ISLAMABAD: Justice Qazi Faez Isa of the Supreme Court on Tuesday insisted that he was fighting for the future of Pakistan as well as the institution of the judiciary.
“We are living in a gutter contrary to what the founding father Quaid-i-Azam had envisioned, but they say as if I will be dusted out at some appropriate juncture,” Justice Isa argued in a high-pitched tone while appearing for the third time before a 10-judge Supreme Court bench headed by Justice Umar Ata Bandial.
At the outset of the hearing on a set of review petitions, Justice Bandial said the court was allowing the petitioner judge to argue the case because his counsel Muneer A. Malik had expressed his inability to appear before the court because of his health.
Justice Isa, whose voice became choked at some point of time, regretted that for the past two years there had been a propaganda campaign by the government-controlled media not only against him but also against his family.
“Please put yourself in my shoes,” he said, adding that though his children and wife were not his dependent, they had been stigmatised. “How would you feel if your wife and children are treated in the same fashion,” he said and requested the court to give him some latitude.
“I apologise if you are getting bored,” Justice Isa said when Justice Bandial told him that the cases he was citing pertained to the hearing in open court which “we are already doing” and suggested that he should argue the application he had filed for live telecast of the court proceedings.
“Why are we reluctant? Because we belong to the same institution and for the sake of the integrity and solidarity we must refrain from making comments. Already Allah Almighty has rewarded you since despite odds, a huge number of people are in your favour,” Justice Bandial observed.
“We are not happy to see our sister and daughter sitting in the courtroom,” he said while pointing towards Justice Isa’s wife Sarina and daughter Sehar.
Justice Isa contended that renowned journalists were being picked up with impunity while other journalists were beaten up and stabbed, but Prime Minister Imran Khan said he had no information and nobody moved any petition in this regard. “Shame on the government of Pakistan; we have put the future of this country at stake,” he regretted.
Referring to the dismemberment of East Pakistan, Justice Isa said his heart had bled when 90,000 soldiers surrendered before Indians and national security issue was cooked up whenever someone tried to quote from Hamoodur Rehman report.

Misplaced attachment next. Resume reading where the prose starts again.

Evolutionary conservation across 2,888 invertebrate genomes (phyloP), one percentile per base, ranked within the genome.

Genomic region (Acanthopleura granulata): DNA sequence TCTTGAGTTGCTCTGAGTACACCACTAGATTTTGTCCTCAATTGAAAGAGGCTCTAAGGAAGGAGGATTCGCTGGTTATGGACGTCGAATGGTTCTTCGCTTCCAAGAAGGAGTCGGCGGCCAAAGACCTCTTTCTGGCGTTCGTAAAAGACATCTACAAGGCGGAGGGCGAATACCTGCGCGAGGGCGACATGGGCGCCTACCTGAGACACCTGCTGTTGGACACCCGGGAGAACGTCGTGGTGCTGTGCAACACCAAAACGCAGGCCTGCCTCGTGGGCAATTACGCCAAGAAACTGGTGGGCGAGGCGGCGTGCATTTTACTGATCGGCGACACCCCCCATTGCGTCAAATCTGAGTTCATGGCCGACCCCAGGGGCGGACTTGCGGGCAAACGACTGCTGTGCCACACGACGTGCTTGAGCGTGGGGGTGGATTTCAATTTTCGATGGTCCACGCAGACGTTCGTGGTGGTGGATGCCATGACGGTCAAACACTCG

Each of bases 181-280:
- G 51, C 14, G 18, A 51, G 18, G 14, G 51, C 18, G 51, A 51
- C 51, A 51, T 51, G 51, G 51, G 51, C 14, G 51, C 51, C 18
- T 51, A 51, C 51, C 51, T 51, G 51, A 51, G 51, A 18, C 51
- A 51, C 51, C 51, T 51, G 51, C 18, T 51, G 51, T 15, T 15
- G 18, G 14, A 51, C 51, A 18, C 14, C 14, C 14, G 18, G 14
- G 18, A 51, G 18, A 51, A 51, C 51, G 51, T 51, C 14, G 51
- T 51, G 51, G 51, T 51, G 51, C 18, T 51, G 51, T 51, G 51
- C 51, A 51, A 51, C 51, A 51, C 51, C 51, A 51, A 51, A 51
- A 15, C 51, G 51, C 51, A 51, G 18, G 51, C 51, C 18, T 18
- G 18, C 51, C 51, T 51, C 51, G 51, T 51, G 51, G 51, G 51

Justice Bandial observed that the court also sympathised with journalists, but it could not transgress out of its jurisdiction unless somebody moved a petition in this regard.
Justice Manzoor Malik advised Justice Isa not to get emotional, otherwise he would lose focus. “I am getting emotional not for my sake but for Pakistan,” Justice Isa said. He emphasised that his office or his salary did not matter but what mattered was that he had lost the public opinion, regretting that he would carry stigma to his grave. Being a judge, he said, he could not hold a press conference or respond to clear his name and, therefore, he felt like suffocated. Justice Isa argued that Prime Minister Khan or President Dr Arif Alvi, Law Minister Farogh Naseem or Minister for Science Fawad Chaudhry could speak in their private capacity, but he could not.
Regretting that his name had been tainted, Justice Isa said this was the kind of environment “we are creating for the judiciary”. Only full glare of public hearing would enable the people to know that justice was being served impartially by a 10-judge bench, he said.
When Justice Bandial asked Additional Attorney General Chaudhry Aamir Rehman whether the federation had made up its mind as to who would represent it, the latter said he still had no instructions in this regard.
At this, Justice Syed Mansoor Ali observed that 10 judges of the Supreme Court had assembled and the federation had no idea who would represent it. “This looks odd.”
When Justice Isa informed the court that some journalists had offered their services for the live telecast, Justice Bandial observed that the state had the resources to make arrangements if the court made up its mind.